Raising Cubby: Life with Asperger's

John Elder Robison has Asperger’s. So does his son, Cubby.  Robison – who has authored two books on how he turned his “disorder” (read: difference) into a pillar of strength – was determined that his own son would grow up with a positive self-concept and that he never would be forced to forfeit his special traits and curiosities. Robison’s new book, Raising Cubby: A Father and Son's Adventures with Asperger's, Trains, Tractors, and High Explosives, is not just another guidebook for parents of children with special needs. There’s a whole lot of father-son mischief too. And at Saturday’s Writersfest event, there was also a little reminiscing about Robison’s days on the road with KISS and other legendary bands. 

 

Robison’s talk focused mostly on the mischief. Stories about Cubby finding his way into nuclear plants and naval ship control rooms had the audience in stitches – “My son Cubby is a shareholder. He would like a tour, please and thanks.” The story about fixing and flaunting Chairman Mao’s last Mercedes limo was also priceless.

 

There were discussions aplenty about what must be done to improve life and career outcomes for those on the autism spectrum. There were many parents of autistic children in the audience, and several rose during the question period to thank Robison for giving them hope.

 

Robison’s main point: like most young people, those ‘on the spectrum’ are seeking a solid education, a rewarding career with the possibility for advancement, and fulfilling relationships. For Robison, this last one – “I went and got me a wife” – is the most important. His tone is characteristic of many people with Asperger’s I have encountered – straightforward without a hint of sarcasm: “getting a girlfriend is more important than getting a job.” The theory is quite simple: become “choose-able” to potential romantic partners. Parents and peers can provide kids like Cubby a great deal of useful practical advice for becoming “choose-able” [and certainly one does not need to be on the spectrum to benefit from social skills coaching]]. Instead of saying, “you’re autistic so it’s expected that you’ll have no friends,” we can say, “try doing X instead of Y, and folks on the playground won’t make fun of you.” It’s about trial and error, and a healthy dose of patience and creativity.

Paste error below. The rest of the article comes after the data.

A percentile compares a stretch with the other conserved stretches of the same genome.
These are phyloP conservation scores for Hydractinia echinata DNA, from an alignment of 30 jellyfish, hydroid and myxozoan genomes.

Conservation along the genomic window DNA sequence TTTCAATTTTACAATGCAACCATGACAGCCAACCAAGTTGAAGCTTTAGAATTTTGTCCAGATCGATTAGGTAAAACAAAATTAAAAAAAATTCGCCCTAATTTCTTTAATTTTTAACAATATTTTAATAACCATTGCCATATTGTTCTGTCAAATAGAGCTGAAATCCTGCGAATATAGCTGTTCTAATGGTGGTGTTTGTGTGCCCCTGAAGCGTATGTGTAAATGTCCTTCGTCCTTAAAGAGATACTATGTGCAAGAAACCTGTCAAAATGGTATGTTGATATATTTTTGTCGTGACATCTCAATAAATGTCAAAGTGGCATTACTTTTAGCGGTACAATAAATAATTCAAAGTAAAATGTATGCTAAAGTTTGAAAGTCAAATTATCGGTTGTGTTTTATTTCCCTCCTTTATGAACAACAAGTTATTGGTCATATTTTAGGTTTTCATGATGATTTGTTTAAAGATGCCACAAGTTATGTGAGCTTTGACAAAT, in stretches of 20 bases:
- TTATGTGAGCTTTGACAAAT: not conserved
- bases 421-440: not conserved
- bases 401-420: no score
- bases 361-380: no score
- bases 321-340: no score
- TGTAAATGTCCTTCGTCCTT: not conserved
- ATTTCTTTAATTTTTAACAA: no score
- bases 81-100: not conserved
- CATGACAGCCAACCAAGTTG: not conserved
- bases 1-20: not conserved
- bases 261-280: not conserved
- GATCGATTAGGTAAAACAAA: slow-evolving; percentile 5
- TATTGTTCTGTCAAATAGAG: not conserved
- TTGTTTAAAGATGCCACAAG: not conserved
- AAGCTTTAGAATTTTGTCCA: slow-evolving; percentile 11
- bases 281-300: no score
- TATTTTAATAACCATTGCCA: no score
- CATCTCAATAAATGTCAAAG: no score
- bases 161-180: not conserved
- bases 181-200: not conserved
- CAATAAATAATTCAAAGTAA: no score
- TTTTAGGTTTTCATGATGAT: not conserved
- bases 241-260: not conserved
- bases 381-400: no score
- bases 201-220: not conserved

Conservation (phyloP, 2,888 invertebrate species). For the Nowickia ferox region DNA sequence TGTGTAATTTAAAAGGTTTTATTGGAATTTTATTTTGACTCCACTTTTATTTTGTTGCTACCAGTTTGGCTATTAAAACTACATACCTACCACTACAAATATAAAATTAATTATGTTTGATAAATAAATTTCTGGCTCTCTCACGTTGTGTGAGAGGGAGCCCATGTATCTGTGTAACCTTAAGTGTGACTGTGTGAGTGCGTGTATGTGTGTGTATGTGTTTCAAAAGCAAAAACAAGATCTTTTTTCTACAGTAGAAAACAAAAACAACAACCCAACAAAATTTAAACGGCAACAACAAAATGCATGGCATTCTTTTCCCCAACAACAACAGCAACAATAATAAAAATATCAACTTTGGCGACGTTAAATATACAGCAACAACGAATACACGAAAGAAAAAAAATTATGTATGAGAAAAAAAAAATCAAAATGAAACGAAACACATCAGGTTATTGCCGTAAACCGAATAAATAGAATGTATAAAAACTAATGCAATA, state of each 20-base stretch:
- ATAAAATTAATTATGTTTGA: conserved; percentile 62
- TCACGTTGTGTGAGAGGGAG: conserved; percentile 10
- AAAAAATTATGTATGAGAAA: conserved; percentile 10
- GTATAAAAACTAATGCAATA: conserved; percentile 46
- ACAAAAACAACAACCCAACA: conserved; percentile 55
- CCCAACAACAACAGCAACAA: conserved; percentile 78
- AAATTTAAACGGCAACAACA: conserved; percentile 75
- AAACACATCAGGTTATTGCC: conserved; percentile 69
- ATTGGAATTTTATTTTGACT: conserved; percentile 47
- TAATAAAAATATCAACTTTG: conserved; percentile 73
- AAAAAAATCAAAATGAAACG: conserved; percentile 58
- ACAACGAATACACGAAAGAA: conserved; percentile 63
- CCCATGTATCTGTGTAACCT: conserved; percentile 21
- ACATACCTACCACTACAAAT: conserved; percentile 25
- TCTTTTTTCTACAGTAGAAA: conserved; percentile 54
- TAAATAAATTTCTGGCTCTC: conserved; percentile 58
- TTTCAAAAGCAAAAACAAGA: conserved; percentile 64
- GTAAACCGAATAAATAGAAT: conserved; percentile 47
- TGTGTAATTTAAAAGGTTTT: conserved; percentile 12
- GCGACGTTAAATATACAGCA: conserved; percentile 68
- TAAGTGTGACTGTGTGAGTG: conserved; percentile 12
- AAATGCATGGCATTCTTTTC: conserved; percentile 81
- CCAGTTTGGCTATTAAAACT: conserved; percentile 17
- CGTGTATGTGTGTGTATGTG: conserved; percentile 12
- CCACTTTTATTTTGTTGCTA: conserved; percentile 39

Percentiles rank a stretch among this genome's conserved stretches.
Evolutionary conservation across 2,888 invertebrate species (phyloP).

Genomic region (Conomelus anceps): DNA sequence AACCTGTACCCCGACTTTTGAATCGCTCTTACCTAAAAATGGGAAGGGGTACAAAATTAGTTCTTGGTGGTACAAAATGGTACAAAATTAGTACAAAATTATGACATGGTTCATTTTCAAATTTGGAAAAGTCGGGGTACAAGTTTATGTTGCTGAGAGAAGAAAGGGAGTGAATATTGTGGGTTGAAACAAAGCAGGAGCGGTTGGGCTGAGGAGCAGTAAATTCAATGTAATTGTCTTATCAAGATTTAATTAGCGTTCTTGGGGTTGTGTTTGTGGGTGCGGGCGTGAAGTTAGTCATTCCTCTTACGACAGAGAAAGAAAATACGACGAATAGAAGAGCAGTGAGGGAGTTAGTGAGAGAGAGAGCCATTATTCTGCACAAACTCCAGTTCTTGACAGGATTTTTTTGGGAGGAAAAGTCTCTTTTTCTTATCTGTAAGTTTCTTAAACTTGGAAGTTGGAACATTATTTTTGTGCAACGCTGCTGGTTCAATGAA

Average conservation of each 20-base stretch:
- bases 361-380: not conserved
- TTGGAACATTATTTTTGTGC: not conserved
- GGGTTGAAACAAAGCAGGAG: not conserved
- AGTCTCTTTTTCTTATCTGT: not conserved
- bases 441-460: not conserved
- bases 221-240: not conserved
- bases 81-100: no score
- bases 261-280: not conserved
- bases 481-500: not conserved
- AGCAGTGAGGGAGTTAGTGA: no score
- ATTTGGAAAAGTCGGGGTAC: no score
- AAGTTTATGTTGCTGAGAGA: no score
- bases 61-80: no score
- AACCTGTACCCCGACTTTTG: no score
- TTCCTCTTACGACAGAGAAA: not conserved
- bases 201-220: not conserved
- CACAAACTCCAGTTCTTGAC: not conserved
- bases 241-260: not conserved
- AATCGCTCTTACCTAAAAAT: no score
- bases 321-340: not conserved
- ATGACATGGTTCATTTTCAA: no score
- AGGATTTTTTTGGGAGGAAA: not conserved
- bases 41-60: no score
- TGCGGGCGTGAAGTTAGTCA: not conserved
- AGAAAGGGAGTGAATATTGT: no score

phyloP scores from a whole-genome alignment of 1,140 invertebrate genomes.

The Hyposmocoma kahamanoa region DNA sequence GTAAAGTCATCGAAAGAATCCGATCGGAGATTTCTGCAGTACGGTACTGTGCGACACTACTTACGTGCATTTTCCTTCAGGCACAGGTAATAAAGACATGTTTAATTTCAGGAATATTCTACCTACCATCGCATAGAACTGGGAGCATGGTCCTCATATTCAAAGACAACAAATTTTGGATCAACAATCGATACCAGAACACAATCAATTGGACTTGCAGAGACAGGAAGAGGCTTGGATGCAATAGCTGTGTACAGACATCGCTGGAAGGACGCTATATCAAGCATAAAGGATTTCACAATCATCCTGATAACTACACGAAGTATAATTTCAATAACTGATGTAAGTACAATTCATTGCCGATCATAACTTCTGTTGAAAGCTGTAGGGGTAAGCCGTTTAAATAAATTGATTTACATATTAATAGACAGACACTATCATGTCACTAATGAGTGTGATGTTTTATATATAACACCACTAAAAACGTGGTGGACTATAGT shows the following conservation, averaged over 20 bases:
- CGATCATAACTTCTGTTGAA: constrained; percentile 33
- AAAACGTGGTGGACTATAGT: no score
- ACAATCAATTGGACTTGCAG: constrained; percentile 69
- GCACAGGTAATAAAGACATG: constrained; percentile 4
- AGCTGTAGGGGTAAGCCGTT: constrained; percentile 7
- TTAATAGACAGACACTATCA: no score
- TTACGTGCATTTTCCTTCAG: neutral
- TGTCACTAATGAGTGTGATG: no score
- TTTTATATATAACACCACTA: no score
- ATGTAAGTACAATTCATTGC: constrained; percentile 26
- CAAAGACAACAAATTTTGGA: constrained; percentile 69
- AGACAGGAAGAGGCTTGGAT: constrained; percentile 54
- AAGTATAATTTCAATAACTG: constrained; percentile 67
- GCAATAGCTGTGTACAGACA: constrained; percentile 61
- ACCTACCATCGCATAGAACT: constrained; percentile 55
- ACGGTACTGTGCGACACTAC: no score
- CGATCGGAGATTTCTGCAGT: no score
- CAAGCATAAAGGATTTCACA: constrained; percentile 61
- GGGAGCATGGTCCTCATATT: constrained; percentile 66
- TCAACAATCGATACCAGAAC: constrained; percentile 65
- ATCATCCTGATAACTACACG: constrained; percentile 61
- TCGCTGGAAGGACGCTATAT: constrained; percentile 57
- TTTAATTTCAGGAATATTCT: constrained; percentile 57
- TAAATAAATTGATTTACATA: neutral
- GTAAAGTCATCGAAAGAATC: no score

But before all that can happen, society must recognize the value and worth of autistic individuals’ skills and talents. It is interesting to note that parents in the audience asked questions about how to make their kid “choose-able” for [read: successful at conforming to] the job market. Yet, Robison placed primary emphasis on interpersonal relationships and dating. This reminded me of a recent class with Dr. Peggy Kleinplatz at the University of Ottawa, wherein we discussed how too often clinicians fail to consider how one’s condition/difference/delays/disability will impact relationships and sexuality. 

 

More than once did Robison declare, “Being autistic saved me.” How so? At one level, being autistic “protected” him from being affected by abuse and trauma – obliviousness as a coping mechanism. But more importantly, his autism leads him to think differently than others, to solve problems with cognitive patterns unique to him – and all of this boded well for his career as an electronics and music wiz, author, and father. As he put it, “each of us must find what is special about us.” And parents, teachers, youth workers and the like can help in this process by giving autistic kids a range of experiences so they can assess their strengths and interests. This means we need a shift from obsessive pathologizing to a focus on exposing autistic youth to the possibilities that await them.

 

Whereas today’s youth are ascribed a psychopathological label early on, Robison was diagnosed at age 40. We don’t yet know the effects of living with such a label throughout one’s formative years, but we’re about to find out. As a generation of autistic youth enter early adulthood and seek their first jobs and serious relationships, now is the time for the sort of productive, mature, communal, yet amicable discussion proposed in Raising Cubby. Robison’s talk laid the groundwork for significant progress, and it’s no surprise he has been advising top research institutions and government agencies on better conceptualizing and serving those on the spectrum. I feel privileged to benefit from his lucid recommendations and contagious optimism, as well.